Kodak Doesn't Profit as Facebook Bets a Billion on Photo Sharing
In March, many analysts considered Shutterfly's bid for the customer accounts of Kodak Gallery to be a turning point for the company's profitability and pricing power, while thwarting the likes of Apple and Amazon(AMZN) from entering the photo sharing market. Although the move pushed the company's shares up over 16% to $31.36 on March 2, Facebook's April 9 deal for Instagram led to a drop in Shutterfly's stock as some investors saw an increasing challenge to its business and Kodak Gallery bid.
Instead, the lack of competition during Kodak Gallery's bankruptcy auction and an over 5% Tuesday rally in Shutterfly's shares to nearly $31 may speak volumes about what Silicon Valley leaders like Facebook are looking for in acquisitions. After announcing the $1 billion Instagram deal, reports indicated that Facebook CEO Mark Zuckerberg brokered the move in the matter of days after watching the network's quick adoption on Google's(GOOG) Android mobile platform, adding to its 15 million iPhone users.
When making his biggest acquisition ever, Zuckerberg said that Instagram and Facebook combined will, "offer the best experiences for sharing beautiful mobile photos with people based on your interests." It's those needs, over bread and butter revenue and profit that may be the big surprise in the diverging prices of Kodak Gallery and Instagram.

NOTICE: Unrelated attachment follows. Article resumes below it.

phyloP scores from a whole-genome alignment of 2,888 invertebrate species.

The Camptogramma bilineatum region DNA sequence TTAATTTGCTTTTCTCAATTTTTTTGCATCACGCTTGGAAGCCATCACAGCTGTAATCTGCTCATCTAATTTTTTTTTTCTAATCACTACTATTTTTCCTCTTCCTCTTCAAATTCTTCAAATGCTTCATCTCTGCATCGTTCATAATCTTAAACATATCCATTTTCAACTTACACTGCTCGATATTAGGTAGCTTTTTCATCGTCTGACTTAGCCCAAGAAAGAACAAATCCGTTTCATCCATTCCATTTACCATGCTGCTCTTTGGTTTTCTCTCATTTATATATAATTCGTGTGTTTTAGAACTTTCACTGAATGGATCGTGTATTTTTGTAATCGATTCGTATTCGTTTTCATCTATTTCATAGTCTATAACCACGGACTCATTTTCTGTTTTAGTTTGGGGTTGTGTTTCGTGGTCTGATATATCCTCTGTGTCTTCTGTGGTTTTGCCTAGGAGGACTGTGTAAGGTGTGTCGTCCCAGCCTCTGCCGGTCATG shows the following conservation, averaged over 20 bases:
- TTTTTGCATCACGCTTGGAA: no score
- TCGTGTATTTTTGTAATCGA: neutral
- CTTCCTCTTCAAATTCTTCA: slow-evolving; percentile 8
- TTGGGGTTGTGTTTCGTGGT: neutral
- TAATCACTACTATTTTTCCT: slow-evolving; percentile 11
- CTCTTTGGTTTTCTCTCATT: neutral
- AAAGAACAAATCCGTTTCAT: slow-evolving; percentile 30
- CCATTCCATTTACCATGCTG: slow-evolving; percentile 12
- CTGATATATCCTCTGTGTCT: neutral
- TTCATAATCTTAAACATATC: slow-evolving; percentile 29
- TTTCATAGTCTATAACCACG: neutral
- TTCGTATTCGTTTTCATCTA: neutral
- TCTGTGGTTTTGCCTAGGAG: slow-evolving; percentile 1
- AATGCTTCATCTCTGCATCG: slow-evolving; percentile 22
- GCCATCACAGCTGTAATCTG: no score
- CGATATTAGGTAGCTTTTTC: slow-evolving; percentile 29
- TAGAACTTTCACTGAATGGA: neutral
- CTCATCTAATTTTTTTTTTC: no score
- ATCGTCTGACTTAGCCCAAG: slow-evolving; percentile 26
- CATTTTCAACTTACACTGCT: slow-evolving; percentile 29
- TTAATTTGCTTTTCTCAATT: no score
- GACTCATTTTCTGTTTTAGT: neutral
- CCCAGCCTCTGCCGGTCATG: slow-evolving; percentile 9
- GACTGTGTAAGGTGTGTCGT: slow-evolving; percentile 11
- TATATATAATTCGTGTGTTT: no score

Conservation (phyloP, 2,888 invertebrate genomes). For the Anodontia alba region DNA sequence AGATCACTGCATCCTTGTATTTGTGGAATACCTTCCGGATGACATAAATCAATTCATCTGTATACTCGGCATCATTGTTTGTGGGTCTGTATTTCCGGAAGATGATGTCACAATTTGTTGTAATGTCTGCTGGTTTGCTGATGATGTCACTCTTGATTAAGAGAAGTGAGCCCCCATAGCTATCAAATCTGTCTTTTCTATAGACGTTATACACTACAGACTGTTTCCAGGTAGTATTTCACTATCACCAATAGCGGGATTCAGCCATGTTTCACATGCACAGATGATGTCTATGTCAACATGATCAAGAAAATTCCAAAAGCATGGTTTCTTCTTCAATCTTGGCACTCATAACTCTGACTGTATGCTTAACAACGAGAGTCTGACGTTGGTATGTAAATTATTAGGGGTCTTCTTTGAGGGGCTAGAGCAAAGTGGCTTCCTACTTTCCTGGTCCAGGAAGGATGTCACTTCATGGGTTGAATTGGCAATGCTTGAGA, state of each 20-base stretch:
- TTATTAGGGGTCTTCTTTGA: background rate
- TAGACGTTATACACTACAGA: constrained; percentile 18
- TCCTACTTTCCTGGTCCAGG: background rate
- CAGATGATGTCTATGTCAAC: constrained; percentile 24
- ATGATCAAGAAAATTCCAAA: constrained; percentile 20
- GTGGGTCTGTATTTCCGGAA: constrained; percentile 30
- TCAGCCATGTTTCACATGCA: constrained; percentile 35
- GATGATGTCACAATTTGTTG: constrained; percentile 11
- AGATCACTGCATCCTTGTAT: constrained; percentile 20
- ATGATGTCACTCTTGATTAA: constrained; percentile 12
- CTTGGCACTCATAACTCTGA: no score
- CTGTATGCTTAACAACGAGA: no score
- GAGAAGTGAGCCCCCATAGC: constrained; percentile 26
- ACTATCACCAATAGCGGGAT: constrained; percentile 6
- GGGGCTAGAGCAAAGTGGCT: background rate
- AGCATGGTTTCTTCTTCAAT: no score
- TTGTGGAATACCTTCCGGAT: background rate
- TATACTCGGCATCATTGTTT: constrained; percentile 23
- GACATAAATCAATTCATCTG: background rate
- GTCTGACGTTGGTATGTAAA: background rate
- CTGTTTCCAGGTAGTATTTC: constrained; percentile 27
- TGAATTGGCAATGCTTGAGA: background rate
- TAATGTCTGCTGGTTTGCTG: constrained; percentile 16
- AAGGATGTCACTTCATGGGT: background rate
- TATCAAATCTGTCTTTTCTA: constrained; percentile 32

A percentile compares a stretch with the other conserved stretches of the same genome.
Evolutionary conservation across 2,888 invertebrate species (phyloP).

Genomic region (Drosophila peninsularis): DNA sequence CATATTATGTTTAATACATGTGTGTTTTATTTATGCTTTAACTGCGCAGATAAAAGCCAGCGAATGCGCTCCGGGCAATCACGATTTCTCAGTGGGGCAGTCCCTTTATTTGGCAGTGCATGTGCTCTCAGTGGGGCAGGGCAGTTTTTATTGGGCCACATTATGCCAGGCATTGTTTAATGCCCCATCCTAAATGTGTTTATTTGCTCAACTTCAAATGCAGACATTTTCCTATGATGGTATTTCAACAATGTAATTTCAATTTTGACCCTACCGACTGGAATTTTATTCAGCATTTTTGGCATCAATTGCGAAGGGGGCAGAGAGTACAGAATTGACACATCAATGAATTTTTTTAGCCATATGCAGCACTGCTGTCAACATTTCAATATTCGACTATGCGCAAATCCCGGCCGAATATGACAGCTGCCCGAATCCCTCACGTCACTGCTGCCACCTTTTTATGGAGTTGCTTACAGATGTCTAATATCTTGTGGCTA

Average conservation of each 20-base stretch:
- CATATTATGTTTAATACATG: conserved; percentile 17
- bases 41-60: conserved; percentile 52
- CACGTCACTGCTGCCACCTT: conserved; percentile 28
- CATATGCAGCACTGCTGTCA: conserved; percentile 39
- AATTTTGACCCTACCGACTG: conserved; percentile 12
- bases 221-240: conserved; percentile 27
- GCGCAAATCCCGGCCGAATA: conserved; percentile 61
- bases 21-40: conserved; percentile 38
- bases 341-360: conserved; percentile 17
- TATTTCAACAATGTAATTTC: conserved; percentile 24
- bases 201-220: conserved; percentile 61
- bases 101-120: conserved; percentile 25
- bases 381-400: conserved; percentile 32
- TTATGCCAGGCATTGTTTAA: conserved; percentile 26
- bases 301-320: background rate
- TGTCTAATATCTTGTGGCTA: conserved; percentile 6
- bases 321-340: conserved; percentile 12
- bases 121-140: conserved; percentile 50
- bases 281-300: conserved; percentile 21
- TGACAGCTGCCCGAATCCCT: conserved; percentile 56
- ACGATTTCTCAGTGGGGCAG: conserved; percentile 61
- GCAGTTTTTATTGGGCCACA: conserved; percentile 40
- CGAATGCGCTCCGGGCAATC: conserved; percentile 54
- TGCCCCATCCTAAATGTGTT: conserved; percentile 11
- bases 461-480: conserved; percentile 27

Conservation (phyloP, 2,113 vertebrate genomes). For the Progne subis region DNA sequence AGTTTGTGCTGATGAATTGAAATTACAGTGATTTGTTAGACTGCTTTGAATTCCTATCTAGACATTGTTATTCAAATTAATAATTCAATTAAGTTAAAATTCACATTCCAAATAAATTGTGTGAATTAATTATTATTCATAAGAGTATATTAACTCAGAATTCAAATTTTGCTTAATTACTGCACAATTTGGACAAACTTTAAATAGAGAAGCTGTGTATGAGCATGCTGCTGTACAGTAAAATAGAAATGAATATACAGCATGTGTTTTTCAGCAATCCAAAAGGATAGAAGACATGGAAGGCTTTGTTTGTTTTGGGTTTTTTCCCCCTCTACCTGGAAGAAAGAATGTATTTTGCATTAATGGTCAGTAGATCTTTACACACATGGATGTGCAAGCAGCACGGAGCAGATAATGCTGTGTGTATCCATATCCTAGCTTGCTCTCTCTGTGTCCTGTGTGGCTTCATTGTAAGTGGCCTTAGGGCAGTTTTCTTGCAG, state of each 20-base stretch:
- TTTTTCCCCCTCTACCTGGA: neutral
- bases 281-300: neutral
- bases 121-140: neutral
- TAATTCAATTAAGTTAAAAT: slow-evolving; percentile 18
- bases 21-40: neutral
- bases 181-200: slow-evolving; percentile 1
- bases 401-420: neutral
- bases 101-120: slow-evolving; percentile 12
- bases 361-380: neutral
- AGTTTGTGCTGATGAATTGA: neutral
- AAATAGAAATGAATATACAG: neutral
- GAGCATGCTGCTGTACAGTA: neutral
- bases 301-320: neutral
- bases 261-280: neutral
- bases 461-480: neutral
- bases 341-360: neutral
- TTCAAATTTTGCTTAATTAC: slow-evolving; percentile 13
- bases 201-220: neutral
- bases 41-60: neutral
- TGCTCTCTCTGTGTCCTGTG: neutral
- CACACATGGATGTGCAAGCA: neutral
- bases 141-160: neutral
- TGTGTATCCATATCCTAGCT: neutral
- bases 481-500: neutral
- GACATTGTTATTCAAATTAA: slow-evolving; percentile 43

Nevertheless, Shutterfly isn't likely to fret over the valuation analysis of Facebook.
"Our acquisition of Kodak Gallery is a perfect example of the consolidation that we believe will play an important role in helping Shutterfly solidify our leadership position in the social expression and personal publishing category," said Shutterfly CEO Jeffrey Housenbold in a statement.
Kodak Gallery lets users store and share their digital images, customize photobooks, cards and albums -- meshing strongly with Shutterfly's photobook, cards and photo sharing businesses.
The prominence of Facebook, a surge in low priced competitors, and the use of daily deals promotions led to margin erosion in 2011 for Shutterfly and its competitors. Pricing pressures are expected to persist in 2012.